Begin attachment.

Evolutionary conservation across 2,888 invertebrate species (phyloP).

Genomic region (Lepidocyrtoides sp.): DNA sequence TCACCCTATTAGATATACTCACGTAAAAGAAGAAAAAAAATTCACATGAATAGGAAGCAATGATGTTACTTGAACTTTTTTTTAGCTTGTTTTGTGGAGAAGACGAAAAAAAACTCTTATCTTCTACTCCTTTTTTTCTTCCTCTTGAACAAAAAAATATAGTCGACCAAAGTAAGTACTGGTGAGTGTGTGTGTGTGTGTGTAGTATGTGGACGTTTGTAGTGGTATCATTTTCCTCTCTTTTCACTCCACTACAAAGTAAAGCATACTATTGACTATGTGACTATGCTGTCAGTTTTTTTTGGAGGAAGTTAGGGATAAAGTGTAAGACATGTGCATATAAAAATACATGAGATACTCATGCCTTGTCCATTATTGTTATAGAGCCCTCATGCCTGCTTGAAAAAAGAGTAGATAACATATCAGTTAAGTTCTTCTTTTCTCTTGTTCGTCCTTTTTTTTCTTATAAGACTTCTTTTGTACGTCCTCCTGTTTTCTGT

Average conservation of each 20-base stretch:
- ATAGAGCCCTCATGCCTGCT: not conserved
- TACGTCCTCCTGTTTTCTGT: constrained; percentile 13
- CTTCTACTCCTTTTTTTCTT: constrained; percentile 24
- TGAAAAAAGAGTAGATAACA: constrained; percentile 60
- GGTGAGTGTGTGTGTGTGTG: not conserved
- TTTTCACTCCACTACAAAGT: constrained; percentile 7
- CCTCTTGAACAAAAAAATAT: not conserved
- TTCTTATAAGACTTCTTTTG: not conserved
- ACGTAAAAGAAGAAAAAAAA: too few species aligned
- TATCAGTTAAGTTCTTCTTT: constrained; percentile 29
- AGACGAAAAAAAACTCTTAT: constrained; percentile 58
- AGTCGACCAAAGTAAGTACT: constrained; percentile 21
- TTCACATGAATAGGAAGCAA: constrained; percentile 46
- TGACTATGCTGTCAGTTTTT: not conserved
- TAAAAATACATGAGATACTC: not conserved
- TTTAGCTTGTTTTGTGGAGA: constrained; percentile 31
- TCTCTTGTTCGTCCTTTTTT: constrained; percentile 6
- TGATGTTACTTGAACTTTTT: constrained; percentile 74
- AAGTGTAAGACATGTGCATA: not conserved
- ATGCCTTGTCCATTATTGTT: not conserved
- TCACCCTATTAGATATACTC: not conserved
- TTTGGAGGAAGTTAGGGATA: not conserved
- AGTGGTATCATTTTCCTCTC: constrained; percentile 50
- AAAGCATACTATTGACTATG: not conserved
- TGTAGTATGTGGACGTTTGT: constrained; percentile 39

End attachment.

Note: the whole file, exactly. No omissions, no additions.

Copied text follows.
Evolutionary conservation across 2,888 invertebrate species (phyloP).

Genomic region (Lepidocyrtoides sp.): DNA sequence TCACCCTATTAGATATACTCACGTAAAAGAAGAAAAAAAATTCACATGAATAGGAAGCAATGATGTTACTTGAACTTTTTTTTAGCTTGTTTTGTGGAGAAGACGAAAAAAAACTCTTATCTTCTACTCCTTTTTTTCTTCCTCTTGAACAAAAAAATATAGTCGACCAAAGTAAGTACTGGTGAGTGTGTGTGTGTGTGTGTAGTATGTGGACGTTTGTAGTGGTATCATTTTCCTCTCTTTTCACTCCACTACAAAGTAAAGCATACTATTGACTATGTGACTATGCTGTCAGTTTTTTTTGGAGGAAGTTAGGGATAAAGTGTAAGACATGTGCATATAAAAATACATGAGATACTCATGCCTTGTCCATTATTGTTATAGAGCCCTCATGCCTGCTTGAAAAAAGAGTAGATAACATATCAGTTAAGTTCTTCTTTTCTCTTGTTCGTCCTTTTTTTTCTTATAAGACTTCTTTTGTACGTCCTCCTGTTTTCTGT

Average conservation of each 20-base stretch:
- ATAGAGCCCTCATGCCTGCT: not conserved
- TACGTCCTCCTGTTTTCTGT: constrained; percentile 13
- CTTCTACTCCTTTTTTTCTT: constrained; percentile 24
- TGAAAAAAGAGTAGATAACA: constrained; percentile 60
- GGTGAGTGTGTGTGTGTGTG: not conserved
- TTTTCACTCCACTACAAAGT: constrained; percentile 7
- CCTCTTGAACAAAAAAATAT: not conserved
- TTCTTATAAGACTTCTTTTG: not conserved
- ACGTAAAAGAAGAAAAAAAA: too few species aligned
- TATCAGTTAAGTTCTTCTTT: constrained; percentile 29
- AGACGAAAAAAAACTCTTAT: constrained; percentile 58
- AGTCGACCAAAGTAAGTACT: constrained; percentile 21
- TTCACATGAATAGGAAGCAA: constrained; percentile 46
- TGACTATGCTGTCAGTTTTT: not conserved
- TAAAAATACATGAGATACTC: not conserved
- TTTAGCTTGTTTTGTGGAGA: constrained; percentile 31
- TCTCTTGTTCGTCCTTTTTT: constrained; percentile 6
- TGATGTTACTTGAACTTTTT: constrained; percentile 74
- AAGTGTAAGACATGTGCATA: not conserved
- ATGCCTTGTCCATTATTGTT: not conserved
- TCACCCTATTAGATATACTC: not conserved
- TTTGGAGGAAGTTAGGGATA: not conserved
- AGTGGTATCATTTTCCTCTC: constrained; percentile 50
- AAAGCATACTATTGACTATG: not conserved
- TGTAGTATGTGGACGTTTGT: constrained; percentile 39